Chris McKimmie (1946-2023)
Award-winning writer, illustrator and artist Chris McKimmie died in September, aged 77. For many years he was the convenor and originator of the illustration program at the Queensland College of Art, Griffith University.

John Tranter (1943-2023)
John Tranter was a brilliant poet of urban Australian life and a master of the art of language. He was also a leading driver of the progressive changes that swept over Australian poetry in the last third of the 20th century – the effects of which are still felt in contemporary Australian poetry. (Sydney Morning Herald, The Conversation)

Alf Taylor (1945-2023)
The author and poet Alf Taylor – whose works include Singer SongwriterWindsLong time now, the NSW Premier’s Award-shortlisted memoir God, the Devil and Me and Cartwarra or what? – died in August. (Writing WA)

Edel Wignell (1936-2023)
In February, author, journalist and poet Edel Wignell died after a prolonged illness aged 85. She was an advocate for euthanasia. Wignell wrote mainly for children and was a mentor for young authors. In July 2013 she bequeathed her works and copyright to The Australian Society of Authors. (Read obituary by Hazel Edwards)

Wendy Jenkins (1953-2023)
Long-time Fremantle Press editor, and manuscript assessor Wendy Jenkins died, aged 70. Jenkins spent 40 years at Fremantle Press, formerly known as Fremantle Arts Centre Press.

Critics, arts managers and patrons

Bob Edwards (1930-2023)
Responsible for bringing many of the major international art exhibitions of Australia, Bob Edwards provided the vision for Art Exhibitions Australia (AEA). He was a director of the Aboriginal Arts Board of the Australia Council, but also contributed to the broader field of museums and galleries. (John McDonald)

Marc Besen AC (1923-2023)
Businessman and philanthropist Marc Besen – the co-founder of what became the Sussan clothing retail group – died in November, aged 99. He was a great patron of the arts through the Besen Family Foundation, and was father of philanthropist, Naomi Milgrom. (Australian Financial Review).

Marielle Soni (1971-2023)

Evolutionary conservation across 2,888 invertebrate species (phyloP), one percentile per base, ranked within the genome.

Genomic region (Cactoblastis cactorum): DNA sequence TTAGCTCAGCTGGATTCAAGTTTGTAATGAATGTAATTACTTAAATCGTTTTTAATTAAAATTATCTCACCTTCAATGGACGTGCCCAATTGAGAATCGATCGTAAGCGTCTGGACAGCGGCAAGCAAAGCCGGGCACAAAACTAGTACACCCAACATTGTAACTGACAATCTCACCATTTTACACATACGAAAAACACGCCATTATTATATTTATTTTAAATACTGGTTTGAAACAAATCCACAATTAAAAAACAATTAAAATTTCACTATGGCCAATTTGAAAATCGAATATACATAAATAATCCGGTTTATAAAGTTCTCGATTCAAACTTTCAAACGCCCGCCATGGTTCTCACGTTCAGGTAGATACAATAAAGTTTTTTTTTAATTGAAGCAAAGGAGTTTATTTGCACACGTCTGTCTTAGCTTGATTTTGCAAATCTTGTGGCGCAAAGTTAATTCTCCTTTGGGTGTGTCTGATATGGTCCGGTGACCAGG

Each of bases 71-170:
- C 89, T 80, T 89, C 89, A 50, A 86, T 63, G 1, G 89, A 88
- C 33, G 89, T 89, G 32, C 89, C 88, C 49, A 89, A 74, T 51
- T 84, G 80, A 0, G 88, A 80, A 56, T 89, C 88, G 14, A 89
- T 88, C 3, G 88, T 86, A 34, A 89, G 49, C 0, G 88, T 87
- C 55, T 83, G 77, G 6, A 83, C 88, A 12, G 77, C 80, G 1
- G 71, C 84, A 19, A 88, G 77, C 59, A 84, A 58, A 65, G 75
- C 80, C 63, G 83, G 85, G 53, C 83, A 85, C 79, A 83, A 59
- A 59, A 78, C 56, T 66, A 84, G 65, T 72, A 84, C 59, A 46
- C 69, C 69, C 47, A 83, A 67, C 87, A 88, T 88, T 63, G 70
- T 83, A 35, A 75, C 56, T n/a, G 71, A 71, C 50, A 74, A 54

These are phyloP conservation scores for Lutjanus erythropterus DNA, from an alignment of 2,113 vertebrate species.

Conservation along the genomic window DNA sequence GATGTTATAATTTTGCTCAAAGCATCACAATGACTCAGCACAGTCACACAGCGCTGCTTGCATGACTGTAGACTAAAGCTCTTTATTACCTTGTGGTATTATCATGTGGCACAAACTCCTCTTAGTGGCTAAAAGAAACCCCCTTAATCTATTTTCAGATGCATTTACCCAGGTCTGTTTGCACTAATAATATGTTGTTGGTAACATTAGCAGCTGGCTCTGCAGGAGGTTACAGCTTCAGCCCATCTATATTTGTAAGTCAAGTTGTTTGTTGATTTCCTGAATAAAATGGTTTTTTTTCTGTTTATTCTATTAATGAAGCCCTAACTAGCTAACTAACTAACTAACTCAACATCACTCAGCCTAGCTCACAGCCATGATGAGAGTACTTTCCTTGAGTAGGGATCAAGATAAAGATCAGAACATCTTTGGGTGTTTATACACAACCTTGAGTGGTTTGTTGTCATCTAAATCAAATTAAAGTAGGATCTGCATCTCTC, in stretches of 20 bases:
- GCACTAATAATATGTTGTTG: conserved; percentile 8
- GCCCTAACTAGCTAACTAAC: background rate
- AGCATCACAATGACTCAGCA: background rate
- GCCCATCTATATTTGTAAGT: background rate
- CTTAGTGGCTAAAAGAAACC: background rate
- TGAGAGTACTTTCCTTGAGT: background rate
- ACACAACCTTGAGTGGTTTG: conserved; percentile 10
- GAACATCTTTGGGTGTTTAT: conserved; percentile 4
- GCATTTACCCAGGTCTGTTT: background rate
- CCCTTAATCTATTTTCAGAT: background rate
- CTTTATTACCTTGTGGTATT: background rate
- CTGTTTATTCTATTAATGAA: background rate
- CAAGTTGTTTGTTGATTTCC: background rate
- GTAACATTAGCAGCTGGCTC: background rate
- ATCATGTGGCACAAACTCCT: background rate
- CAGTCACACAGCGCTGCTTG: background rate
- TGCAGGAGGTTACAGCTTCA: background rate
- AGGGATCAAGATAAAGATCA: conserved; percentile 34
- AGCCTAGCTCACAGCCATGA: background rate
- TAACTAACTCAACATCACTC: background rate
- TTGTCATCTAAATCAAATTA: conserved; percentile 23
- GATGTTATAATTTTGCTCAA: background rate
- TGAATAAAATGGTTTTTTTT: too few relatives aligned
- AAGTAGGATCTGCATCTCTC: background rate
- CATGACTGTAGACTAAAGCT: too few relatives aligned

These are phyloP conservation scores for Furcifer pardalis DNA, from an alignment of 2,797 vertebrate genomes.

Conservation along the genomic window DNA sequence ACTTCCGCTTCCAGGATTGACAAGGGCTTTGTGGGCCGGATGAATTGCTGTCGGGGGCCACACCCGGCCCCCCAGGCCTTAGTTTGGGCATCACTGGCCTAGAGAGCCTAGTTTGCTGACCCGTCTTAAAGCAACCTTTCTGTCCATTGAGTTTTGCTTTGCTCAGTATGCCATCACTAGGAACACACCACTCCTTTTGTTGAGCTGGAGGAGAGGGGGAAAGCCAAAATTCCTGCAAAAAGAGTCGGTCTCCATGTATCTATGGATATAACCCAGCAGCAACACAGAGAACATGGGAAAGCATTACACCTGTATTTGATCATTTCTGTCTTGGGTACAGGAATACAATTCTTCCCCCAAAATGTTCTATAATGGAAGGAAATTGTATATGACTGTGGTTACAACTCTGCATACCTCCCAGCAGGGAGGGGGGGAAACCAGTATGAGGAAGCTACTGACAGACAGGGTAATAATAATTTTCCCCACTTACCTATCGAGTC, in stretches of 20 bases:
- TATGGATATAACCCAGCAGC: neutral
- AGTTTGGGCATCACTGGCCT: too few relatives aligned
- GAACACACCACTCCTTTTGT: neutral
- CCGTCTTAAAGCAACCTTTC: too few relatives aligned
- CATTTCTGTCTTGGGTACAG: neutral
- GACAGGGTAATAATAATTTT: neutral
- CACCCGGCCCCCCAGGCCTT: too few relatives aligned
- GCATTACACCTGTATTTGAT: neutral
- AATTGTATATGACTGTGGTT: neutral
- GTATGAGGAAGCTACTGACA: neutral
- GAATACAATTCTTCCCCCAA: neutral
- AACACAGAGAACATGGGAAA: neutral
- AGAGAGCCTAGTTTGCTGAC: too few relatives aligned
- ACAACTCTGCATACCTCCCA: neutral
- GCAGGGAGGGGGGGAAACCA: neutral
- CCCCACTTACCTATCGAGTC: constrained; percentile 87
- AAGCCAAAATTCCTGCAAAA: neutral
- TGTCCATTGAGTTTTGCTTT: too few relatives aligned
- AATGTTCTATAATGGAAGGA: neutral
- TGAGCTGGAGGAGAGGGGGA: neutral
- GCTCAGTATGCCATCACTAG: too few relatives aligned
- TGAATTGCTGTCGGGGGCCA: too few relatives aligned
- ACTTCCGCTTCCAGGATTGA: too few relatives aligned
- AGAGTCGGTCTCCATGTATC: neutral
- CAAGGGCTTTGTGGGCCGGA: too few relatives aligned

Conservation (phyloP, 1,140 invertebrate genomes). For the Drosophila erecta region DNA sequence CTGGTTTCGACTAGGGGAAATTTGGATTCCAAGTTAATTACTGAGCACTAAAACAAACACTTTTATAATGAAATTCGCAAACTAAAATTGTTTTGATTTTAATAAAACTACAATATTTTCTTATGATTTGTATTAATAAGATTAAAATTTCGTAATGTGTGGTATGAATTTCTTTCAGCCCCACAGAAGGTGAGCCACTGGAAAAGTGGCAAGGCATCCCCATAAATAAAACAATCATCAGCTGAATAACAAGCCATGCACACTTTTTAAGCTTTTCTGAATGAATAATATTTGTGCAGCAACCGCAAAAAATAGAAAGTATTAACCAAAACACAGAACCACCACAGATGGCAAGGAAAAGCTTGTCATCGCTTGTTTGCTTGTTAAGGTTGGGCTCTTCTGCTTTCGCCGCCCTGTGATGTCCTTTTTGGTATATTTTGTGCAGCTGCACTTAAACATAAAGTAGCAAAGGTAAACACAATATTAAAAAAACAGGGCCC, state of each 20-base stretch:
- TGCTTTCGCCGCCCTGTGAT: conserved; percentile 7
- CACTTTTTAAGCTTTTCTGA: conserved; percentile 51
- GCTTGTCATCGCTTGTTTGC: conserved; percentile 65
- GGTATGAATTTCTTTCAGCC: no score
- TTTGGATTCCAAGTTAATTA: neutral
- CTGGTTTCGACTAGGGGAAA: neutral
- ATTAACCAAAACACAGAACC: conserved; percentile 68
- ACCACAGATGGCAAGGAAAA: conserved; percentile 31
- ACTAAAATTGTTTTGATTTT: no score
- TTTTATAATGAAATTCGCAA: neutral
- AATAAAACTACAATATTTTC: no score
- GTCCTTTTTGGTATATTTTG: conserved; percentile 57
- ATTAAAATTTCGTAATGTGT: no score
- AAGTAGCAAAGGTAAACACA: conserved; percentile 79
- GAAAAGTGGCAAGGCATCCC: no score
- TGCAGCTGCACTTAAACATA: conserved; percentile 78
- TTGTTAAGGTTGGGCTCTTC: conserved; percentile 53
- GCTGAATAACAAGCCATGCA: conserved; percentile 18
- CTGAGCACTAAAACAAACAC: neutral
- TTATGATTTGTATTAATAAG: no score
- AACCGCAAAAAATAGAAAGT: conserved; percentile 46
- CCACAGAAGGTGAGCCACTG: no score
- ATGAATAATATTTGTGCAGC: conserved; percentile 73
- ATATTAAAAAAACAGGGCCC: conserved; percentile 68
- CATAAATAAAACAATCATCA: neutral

Marielle Soni (née Schwerin) was an independent curator, art consultant and arts writer. She was known for her work as manager of Jilamara Arts centre on Melville Island, inaugural manager of Artbank’s Melbourne showroom (2004-2015) and director of several commercial galleries and art festivals, and also as a key player in the ART + CLIMATE = CHANGE festival. She died in March. (Obituary)

Ron Brownson (1952-2023)
Ron Brownson’s career spanned 45 years at Auckland Art Gallery, first as Curator of Photography and Pacific Art, then as Curator of New Zealand Art, and finally as Senior Curator. He was deeply respected for his scholarship. (Auckland Art Gallery)

Gary Corbett (-2023)
Gary Corbett was Director of Tweed Regional Gallery(1999 to 2005), then Manager of Community Cultural Services at Tweed Shire Council until 2012. He was instrumental in moving the Gallery from its riverfront location and the establishment of the Margaret Olley Arts Centre. (Museums and Galleries NSW)

Simon Crean (1949-2023)
Gallery Chair, former Arts Minister and Leader of the Opposition, Simon Crean is remembered as a Labor true believer and a passionate supporter of the arts. He died in June.

Geoffrey Hatty (1957-2023)
‘This country has lost one of its most experienced and knowledgeable true experts in the 20th century applied arts,’ wrote gallerist Michael Reid, in January on the loss of design collector and trader Geoffrey Hatty.

Elinor Wrobel (1933-2023)
Elinor Dawn Wrobel OAM was a curator, art collector, benefactor and advocate for the visual arts. Her career was as a consultant curator, conservator and cataloguer, specialising in costume, textiles, art, ethnographic material and memorabilia. She worked for the Percy Grainger Museum at the University of Melbourne, and in the 1970s she and husband Fred established the Woolloomooloo Gallery. She was also sole trustee of the [John] Passmore Trust. She died in March. (City of Sydney)

Ted Hopkins (1949-2023)
Many remember this remarkable man for his four-goal haul in Carlton’s 1970 VFL Grand Final. But there was so much more to him than simply sporting prowess; he was also a passionate supporter of the arts.

While saluting the above named creatives, we also note the death of an artist and television personality, whose career and life ended in disgrace.

Rolf Harris (1930-2023)
When Rolf Harris died at 93 in May this year, he ended his life as a convicted child abuser. The musician, television personality, painter and actor, often used instruments like the Stylophone and the wobble board, which he invented. He was convicted in England in 2014. (The Guardian)

ArtsHub apologies for anyone we may have missed. Please contact us at and we would be happy to add to this record.

Gina Fairley is ArtsHub's National Visual Arts Editor. For a decade she worked as a freelance writer and curator across Southeast Asia and was previously the Regional Contributing Editor for Hong Kong based magazines Asian Art News and World Sculpture News. Prior to writing she worked as an arts manager in America and Australia for 14 years, including the regional gallery, biennale and commercial sectors. She is based in Mittagong, regional NSW. Twitter: @ginafairley Instagram: fairleygina